Gender and Global Threats - Round 1 Gender and COVID-19 Grant Recipients

Julieanne Lamond | CASS, School of Literature, Languages and Linguistics
What happens to women’s voices during a pandemic? The impact of COVID-19 on women writers in Australia
In light of the impact of COVID-19 on the Arts and tertiary education sectors, this project seeks to understand how the pandemic is affecting the ability of women writers in Australia to produce and publish their work. It builds on an existing collaboration between the Gender Institute, Monash University and non-profit organisation The Stella Prize to collect data to quantify the gendered impact of the pandemic across the careers of three interrelated groups of writers: creative writers (including playwrights); cultural critics/journalists, and literary studies academics. It aims to develop strategies to ensure that the Australian culture that emerges from this period is one in which women’s voices are heard and valued.
 
 
Bonnie McConnell | CASS, School of Music
Women’s musical networks, social support, and communication in African responses to COVID-19
This project aims to investigate the way women-centred musical practices of social support and communication are being adapted in the face of COVID-19 control measures in Africa. While the project will be focused primarily on the Gambia and Tanzania, the findings will contribute new perspectives on music and gender during the global pandemic that have wider relevance not only for understanding the way female performers are affected by and responding to the current challenges of COVID-19, but more broadly for understanding the new forms of women’s power and marginality, connectivity and disconnection, that emerge in the face of sustained social and economic upheaval.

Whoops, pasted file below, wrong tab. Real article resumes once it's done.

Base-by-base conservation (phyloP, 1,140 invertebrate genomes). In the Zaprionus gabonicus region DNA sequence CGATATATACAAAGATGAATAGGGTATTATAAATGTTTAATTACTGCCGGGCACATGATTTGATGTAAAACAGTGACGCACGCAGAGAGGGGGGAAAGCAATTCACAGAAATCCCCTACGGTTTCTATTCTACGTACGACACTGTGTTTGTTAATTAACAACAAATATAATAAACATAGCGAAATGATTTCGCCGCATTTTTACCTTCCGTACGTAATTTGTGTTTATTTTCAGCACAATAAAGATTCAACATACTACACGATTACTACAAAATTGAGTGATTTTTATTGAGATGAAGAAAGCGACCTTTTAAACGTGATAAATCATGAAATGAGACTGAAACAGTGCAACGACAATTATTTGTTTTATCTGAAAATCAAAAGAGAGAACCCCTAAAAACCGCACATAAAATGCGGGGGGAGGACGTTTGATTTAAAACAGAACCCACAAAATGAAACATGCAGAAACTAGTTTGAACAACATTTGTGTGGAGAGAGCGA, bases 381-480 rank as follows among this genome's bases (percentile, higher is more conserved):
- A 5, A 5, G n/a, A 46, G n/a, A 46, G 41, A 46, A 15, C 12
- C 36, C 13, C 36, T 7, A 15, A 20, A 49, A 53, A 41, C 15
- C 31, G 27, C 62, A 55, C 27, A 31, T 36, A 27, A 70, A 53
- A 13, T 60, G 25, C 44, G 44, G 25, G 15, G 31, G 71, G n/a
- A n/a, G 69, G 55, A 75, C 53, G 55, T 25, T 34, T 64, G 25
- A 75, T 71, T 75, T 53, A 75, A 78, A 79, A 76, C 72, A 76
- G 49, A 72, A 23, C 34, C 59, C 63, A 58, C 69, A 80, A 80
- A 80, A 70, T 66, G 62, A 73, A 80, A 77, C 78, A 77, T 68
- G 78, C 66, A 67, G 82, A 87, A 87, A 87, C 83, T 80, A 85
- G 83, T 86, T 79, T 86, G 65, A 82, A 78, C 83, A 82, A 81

Maria Tanyag | CAP, Coral Bell School of Asia Pacific Affairs
Cultures of Crisis: Mapping Women’s Knowledge and Activism in the Asia Pacific
The Asia Pacific region is predicted to have the greatest exposure to multiple and compounded climate-related risks. Historically and at present, women from the region have had to also contend with overlapping insecurities posed by global threats from health pandemics, armed conflicts, and hypermasculine governance. Consequently, they are on the frontlines of global activism signalling where, how and why these various threats intersect. This research aims to map how women’s local knowledge may serve as an indispensable source for inclusive and durable solutions urgently required by global security agendas.
 
 
Mandy Yap | CASS, Centre for Aboriginal Economic Policy Research
Staying safe, staying connected: Indigenous women soap-making through the COVID-19 pandemic
At the heart of the pandemic, Indigenous organisations have displayed strong leadership in protecting themselves while maintaining the wellbeing of their communities. In Broome, Western Australia, Nagula Jarndu, an Indigenous women arts centre have turned to soap-making as a means to sustain the wellbeing of the most vulnerable in the community. For Indigenous women and men involved in soap-making, these handmade soaps infused with native plants evoke a sense of being out on country and a sense of belonging. The multi-layered outcomes associated with soap-making provide a unique lens through which Indigenous and gendered impacts of COVID-19 can be examined.

Audience

Public

Network

Gender Institute

Date posted

Wednesday, 12 August 2020

Updated:  7 November 2012/Responsible Officer:  Convenor, Gender Institute/Page Contact:  Web manager, Gender Institute